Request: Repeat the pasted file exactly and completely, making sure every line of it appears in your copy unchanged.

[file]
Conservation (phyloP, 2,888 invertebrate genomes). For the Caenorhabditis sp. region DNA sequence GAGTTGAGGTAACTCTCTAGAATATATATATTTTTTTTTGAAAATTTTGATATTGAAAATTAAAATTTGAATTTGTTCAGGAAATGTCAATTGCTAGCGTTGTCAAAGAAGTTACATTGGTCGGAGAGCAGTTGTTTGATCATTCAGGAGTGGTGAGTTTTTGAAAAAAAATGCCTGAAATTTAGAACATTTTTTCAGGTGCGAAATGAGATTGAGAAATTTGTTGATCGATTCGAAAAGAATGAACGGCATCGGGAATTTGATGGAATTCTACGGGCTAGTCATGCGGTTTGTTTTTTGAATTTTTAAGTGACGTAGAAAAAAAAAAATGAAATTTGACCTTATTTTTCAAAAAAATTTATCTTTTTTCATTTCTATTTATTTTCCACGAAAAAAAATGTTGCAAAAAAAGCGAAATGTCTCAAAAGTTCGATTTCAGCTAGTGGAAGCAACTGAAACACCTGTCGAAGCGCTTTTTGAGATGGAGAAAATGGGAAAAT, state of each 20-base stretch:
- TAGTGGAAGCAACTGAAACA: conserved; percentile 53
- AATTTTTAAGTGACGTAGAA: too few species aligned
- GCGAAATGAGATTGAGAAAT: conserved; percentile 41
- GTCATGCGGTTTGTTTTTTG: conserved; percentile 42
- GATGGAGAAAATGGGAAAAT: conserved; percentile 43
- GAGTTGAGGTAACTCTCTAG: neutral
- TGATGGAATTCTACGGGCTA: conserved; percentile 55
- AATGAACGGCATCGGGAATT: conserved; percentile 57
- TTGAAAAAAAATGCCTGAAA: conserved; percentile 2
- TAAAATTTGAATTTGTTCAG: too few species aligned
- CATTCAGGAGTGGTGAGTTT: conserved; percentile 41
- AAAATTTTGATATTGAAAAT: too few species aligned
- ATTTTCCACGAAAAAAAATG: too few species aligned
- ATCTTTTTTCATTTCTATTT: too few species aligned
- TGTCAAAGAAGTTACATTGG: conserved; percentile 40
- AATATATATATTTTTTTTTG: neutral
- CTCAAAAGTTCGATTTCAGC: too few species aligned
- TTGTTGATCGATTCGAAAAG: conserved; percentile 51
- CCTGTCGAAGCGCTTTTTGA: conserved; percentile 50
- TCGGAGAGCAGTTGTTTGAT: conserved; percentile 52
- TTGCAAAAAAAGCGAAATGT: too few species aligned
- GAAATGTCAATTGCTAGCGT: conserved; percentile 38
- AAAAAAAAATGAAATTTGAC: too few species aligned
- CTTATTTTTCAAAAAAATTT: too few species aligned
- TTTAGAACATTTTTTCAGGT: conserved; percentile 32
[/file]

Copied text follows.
Conservation (phyloP, 2,888 invertebrate genomes). For the Caenorhabditis sp. region DNA sequence GAGTTGAGGTAACTCTCTAGAATATATATATTTTTTTTTGAAAATTTTGATATTGAAAATTAAAATTTGAATTTGTTCAGGAAATGTCAATTGCTAGCGTTGTCAAAGAAGTTACATTGGTCGGAGAGCAGTTGTTTGATCATTCAGGAGTGGTGAGTTTTTGAAAAAAAATGCCTGAAATTTAGAACATTTTTTCAGGTGCGAAATGAGATTGAGAAATTTGTTGATCGATTCGAAAAGAATGAACGGCATCGGGAATTTGATGGAATTCTACGGGCTAGTCATGCGGTTTGTTTTTTGAATTTTTAAGTGACGTAGAAAAAAAAAAATGAAATTTGACCTTATTTTTCAAAAAAATTTATCTTTTTTCATTTCTATTTATTTTCCACGAAAAAAAATGTTGCAAAAAAAGCGAAATGTCTCAAAAGTTCGATTTCAGCTAGTGGAAGCAACTGAAACACCTGTCGAAGCGCTTTTTGAGATGGAGAAAATGGGAAAAT, state of each 20-base stretch:
- TAGTGGAAGCAACTGAAACA: conserved; percentile 53
- AATTTTTAAGTGACGTAGAA: too few species aligned
- GCGAAATGAGATTGAGAAAT: conserved; percentile 41
- GTCATGCGGTTTGTTTTTTG: conserved; percentile 42
- GATGGAGAAAATGGGAAAAT: conserved; percentile 43
- GAGTTGAGGTAACTCTCTAG: neutral
- TGATGGAATTCTACGGGCTA: conserved; percentile 55
- AATGAACGGCATCGGGAATT: conserved; percentile 57
- TTGAAAAAAAATGCCTGAAA: conserved; percentile 2
- TAAAATTTGAATTTGTTCAG: too few species aligned
- CATTCAGGAGTGGTGAGTTT: conserved; percentile 41
- AAAATTTTGATATTGAAAAT: too few species aligned
- ATTTTCCACGAAAAAAAATG: too few species aligned
- ATCTTTTTTCATTTCTATTT: too few species aligned
- TGTCAAAGAAGTTACATTGG: conserved; percentile 40
- AATATATATATTTTTTTTTG: neutral
- CTCAAAAGTTCGATTTCAGC: too few species aligned
- TTGTTGATCGATTCGAAAAG: conserved; percentile 51
- CCTGTCGAAGCGCTTTTTGA: conserved; percentile 50
- TCGGAGAGCAGTTGTTTGAT: conserved; percentile 52
- TTGCAAAAAAAGCGAAATGT: too few species aligned
- GAAATGTCAATTGCTAGCGT: conserved; percentile 38
- AAAAAAAAATGAAATTTGAC: too few species aligned
- CTTATTTTTCAAAAAAATTT: too few species aligned
- TTTAGAACATTTTTTCAGGT: conserved; percentile 32